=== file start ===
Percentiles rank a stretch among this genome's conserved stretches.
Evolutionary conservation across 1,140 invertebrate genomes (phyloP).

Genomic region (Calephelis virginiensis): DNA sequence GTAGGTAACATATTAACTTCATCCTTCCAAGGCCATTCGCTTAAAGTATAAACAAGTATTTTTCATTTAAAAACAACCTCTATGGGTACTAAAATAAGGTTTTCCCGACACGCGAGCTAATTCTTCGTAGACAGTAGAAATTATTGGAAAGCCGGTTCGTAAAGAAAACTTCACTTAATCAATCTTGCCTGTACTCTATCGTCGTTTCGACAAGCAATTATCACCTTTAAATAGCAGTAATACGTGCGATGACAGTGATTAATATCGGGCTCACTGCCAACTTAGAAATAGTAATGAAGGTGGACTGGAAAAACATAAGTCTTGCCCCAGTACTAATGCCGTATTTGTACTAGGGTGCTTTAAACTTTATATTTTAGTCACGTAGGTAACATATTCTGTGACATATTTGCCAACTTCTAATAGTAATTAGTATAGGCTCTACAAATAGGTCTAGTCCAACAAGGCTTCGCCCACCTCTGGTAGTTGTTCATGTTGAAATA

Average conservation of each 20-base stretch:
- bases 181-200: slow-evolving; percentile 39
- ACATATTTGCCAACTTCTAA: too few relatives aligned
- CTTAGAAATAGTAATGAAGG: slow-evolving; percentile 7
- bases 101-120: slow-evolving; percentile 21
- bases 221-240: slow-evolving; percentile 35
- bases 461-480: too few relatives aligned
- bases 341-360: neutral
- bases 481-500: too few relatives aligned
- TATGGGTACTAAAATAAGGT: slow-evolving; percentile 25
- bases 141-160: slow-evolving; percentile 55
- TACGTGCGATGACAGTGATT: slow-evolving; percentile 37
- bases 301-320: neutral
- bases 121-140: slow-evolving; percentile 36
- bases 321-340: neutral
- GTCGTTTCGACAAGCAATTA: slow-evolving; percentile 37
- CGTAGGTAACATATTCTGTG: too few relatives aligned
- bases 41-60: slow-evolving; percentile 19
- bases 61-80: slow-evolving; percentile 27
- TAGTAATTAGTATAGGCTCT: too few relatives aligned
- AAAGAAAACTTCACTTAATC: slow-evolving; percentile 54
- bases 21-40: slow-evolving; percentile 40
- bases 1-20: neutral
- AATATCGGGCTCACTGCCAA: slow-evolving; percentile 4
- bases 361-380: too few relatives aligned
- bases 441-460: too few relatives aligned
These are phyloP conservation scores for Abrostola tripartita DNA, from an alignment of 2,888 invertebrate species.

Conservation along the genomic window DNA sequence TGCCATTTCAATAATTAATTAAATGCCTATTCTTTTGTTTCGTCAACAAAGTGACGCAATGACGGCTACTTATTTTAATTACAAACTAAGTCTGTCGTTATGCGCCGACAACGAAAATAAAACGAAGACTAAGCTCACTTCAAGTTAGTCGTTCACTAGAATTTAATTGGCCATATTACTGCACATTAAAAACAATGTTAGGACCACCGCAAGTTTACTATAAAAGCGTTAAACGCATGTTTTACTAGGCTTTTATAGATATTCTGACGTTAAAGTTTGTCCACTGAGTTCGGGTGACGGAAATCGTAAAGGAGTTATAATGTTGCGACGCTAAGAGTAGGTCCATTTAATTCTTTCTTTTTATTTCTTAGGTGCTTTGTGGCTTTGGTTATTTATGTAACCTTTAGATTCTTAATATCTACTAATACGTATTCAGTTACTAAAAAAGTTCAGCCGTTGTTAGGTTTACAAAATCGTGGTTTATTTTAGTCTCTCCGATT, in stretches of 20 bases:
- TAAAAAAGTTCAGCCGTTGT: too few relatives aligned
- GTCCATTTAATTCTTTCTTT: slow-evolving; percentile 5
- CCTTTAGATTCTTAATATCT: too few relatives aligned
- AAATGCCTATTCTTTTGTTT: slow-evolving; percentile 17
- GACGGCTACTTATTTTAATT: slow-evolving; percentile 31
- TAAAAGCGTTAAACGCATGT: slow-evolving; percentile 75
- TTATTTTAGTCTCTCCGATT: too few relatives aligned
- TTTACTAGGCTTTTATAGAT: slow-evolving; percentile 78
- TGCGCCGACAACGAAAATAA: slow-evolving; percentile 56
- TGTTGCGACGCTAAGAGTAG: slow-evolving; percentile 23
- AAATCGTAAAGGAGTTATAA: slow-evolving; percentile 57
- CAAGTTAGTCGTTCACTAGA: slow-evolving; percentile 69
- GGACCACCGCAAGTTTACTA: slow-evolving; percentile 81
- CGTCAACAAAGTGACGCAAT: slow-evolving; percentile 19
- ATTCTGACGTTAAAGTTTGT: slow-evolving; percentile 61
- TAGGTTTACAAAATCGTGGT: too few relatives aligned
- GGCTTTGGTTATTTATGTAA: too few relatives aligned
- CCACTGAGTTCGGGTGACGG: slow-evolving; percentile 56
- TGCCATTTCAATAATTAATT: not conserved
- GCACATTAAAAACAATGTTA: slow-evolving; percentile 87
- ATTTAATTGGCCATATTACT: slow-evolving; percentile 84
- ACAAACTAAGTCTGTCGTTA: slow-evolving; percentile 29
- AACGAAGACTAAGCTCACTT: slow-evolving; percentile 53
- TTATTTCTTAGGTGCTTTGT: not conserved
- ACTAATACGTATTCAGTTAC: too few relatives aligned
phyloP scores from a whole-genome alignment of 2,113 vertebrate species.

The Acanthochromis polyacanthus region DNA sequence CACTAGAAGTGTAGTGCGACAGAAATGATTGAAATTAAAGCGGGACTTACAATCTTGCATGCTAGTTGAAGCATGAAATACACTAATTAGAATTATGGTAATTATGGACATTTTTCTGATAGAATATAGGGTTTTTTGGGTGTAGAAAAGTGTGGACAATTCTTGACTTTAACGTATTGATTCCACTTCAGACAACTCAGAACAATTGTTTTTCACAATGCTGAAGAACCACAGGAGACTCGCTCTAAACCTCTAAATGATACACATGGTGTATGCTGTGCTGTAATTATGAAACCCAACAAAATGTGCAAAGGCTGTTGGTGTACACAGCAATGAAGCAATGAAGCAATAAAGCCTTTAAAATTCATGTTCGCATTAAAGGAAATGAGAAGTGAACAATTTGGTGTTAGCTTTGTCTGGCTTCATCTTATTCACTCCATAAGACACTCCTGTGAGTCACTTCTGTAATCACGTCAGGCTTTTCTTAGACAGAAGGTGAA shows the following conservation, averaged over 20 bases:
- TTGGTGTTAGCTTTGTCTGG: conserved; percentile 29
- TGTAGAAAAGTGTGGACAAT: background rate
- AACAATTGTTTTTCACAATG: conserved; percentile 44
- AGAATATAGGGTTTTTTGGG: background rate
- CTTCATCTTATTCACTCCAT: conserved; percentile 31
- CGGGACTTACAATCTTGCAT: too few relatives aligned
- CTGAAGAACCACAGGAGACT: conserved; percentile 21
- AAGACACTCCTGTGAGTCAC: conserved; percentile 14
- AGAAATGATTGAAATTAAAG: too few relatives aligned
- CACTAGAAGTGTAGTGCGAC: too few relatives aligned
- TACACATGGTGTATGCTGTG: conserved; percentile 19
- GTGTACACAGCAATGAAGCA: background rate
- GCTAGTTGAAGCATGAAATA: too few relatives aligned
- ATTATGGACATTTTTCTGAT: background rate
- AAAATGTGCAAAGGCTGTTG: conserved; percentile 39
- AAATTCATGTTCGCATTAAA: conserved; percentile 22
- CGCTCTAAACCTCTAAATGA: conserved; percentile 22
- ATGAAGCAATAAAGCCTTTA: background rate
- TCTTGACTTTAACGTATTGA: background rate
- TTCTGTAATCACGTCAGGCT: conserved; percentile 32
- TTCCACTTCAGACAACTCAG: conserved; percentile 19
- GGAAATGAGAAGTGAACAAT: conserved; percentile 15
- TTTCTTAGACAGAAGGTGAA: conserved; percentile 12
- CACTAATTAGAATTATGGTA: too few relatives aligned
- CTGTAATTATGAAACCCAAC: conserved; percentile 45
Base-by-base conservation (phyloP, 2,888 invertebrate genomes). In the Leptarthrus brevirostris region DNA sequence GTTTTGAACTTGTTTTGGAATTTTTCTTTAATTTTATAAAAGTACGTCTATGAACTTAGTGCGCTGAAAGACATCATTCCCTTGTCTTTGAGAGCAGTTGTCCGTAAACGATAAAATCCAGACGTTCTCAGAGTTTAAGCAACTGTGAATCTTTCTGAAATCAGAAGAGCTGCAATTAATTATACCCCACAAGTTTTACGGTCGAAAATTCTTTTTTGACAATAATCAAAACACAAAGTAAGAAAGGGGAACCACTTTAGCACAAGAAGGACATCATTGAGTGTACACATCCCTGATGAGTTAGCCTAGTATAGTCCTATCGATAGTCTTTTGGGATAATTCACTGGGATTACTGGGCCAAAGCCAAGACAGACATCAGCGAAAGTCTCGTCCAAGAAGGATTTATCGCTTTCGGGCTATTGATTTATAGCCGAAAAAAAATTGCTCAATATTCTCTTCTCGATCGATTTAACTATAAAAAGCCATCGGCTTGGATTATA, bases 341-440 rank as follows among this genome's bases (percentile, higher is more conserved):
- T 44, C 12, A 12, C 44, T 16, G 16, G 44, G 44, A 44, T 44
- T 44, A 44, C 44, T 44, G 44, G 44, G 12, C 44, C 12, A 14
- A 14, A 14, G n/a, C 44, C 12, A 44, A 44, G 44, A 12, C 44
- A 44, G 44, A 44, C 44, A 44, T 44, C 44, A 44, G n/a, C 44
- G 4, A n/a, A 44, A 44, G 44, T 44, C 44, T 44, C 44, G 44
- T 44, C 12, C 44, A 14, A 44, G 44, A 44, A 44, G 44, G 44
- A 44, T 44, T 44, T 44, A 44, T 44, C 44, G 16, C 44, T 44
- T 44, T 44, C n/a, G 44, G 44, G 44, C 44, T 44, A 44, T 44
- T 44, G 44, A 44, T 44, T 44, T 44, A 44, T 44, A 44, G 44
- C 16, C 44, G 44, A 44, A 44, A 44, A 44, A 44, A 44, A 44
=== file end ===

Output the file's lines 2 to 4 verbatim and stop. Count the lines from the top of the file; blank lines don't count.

Evolutionary conservation across 1,140 invertebrate genomes (phyloP).

Genomic region (Calephelis virginiensis): DNA sequence GTAGGTAACATATTAACTTCATCCTTCCAAGGCCATTCGCTTAAAGTATAAACAAGTATTTTTCATTTAAAAACAACCTCTATGGGTACTAAAATAAGGTTTTCCCGACACGCGAGCTAATTCTTCGTAGACAGTAGAAATTATTGGAAAGCCGGTTCGTAAAGAAAACTTCACTTAATCAATCTTGCCTGTACTCTATCGTCGTTTCGACAAGCAATTATCACCTTTAAATAGCAGTAATACGTGCGATGACAGTGATTAATATCGGGCTCACTGCCAACTTAGAAATAGTAATGAAGGTGGACTGGAAAAACATAAGTCTTGCCCCAGTACTAATGCCGTATTTGTACTAGGGTGCTTTAAACTTTATATTTTAGTCACGTAGGTAACATATTCTGTGACATATTTGCCAACTTCTAATAGTAATTAGTATAGGCTCTACAAATAGGTCTAGTCCAACAAGGCTTCGCCCACCTCTGGTAGTTGTTCATGTTGAAATA

Average conservation of each 20-base stretch: